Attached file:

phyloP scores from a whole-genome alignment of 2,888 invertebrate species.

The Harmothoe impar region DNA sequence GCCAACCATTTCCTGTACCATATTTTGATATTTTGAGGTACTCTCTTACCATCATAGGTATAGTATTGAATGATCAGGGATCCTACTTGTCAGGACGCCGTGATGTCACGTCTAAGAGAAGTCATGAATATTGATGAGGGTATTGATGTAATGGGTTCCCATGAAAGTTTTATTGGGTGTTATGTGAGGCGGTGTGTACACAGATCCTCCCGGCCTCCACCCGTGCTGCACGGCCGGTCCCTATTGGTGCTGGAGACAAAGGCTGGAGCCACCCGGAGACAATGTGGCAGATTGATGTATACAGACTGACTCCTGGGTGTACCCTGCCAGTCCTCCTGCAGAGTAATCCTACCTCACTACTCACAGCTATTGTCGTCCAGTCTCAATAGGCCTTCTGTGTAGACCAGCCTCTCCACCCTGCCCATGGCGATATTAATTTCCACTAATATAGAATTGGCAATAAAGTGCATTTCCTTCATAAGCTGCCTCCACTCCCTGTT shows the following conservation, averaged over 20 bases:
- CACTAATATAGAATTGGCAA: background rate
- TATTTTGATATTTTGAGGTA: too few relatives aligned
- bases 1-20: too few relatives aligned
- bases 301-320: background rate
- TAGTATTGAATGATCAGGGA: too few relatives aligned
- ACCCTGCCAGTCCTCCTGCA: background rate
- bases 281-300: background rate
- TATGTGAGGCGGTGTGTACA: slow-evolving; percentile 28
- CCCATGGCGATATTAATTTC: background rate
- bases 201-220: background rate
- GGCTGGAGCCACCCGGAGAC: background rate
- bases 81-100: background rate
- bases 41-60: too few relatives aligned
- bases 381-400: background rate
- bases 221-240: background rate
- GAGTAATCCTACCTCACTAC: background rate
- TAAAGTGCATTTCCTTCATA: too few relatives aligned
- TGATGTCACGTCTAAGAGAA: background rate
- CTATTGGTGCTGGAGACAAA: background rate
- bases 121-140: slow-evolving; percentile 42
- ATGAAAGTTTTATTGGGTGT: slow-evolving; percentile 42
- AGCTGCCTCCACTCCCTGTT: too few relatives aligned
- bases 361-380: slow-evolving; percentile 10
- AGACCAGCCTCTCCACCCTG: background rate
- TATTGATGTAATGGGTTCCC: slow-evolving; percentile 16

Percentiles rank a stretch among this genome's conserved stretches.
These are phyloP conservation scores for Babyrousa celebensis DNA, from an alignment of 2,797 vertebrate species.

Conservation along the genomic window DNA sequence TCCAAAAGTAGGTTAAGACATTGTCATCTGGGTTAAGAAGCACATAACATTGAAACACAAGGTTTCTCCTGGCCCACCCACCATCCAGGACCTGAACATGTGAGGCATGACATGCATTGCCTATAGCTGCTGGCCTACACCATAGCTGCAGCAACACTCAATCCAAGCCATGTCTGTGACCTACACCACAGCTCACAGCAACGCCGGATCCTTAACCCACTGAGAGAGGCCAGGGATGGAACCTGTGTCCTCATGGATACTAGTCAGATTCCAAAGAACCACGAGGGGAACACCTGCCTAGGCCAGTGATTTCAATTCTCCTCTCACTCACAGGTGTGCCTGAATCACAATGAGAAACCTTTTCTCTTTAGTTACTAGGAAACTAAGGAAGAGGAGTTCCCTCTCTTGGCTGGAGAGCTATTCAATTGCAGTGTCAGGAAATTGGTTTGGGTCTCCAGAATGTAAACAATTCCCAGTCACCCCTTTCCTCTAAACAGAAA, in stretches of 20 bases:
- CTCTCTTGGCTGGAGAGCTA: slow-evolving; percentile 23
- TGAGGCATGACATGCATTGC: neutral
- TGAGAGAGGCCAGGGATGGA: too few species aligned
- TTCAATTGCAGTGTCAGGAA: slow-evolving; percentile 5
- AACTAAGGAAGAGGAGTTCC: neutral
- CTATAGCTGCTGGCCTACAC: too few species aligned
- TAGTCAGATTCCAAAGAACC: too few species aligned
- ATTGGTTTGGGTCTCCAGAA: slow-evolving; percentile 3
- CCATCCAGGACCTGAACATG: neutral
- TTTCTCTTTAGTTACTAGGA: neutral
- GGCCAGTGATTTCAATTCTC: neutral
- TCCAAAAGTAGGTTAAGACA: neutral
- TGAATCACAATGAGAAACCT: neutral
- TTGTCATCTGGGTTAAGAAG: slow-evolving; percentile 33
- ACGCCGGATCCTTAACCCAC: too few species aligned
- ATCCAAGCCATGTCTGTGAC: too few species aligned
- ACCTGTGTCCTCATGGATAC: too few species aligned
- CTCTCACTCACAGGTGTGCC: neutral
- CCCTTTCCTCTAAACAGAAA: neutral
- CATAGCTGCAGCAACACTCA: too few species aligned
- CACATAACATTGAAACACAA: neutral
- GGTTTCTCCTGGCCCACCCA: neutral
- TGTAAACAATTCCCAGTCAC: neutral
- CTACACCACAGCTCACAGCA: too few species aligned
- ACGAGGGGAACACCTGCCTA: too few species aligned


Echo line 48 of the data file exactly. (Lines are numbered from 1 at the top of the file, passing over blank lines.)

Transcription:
- CTCTCACTCACAGGTGTGCC: neutral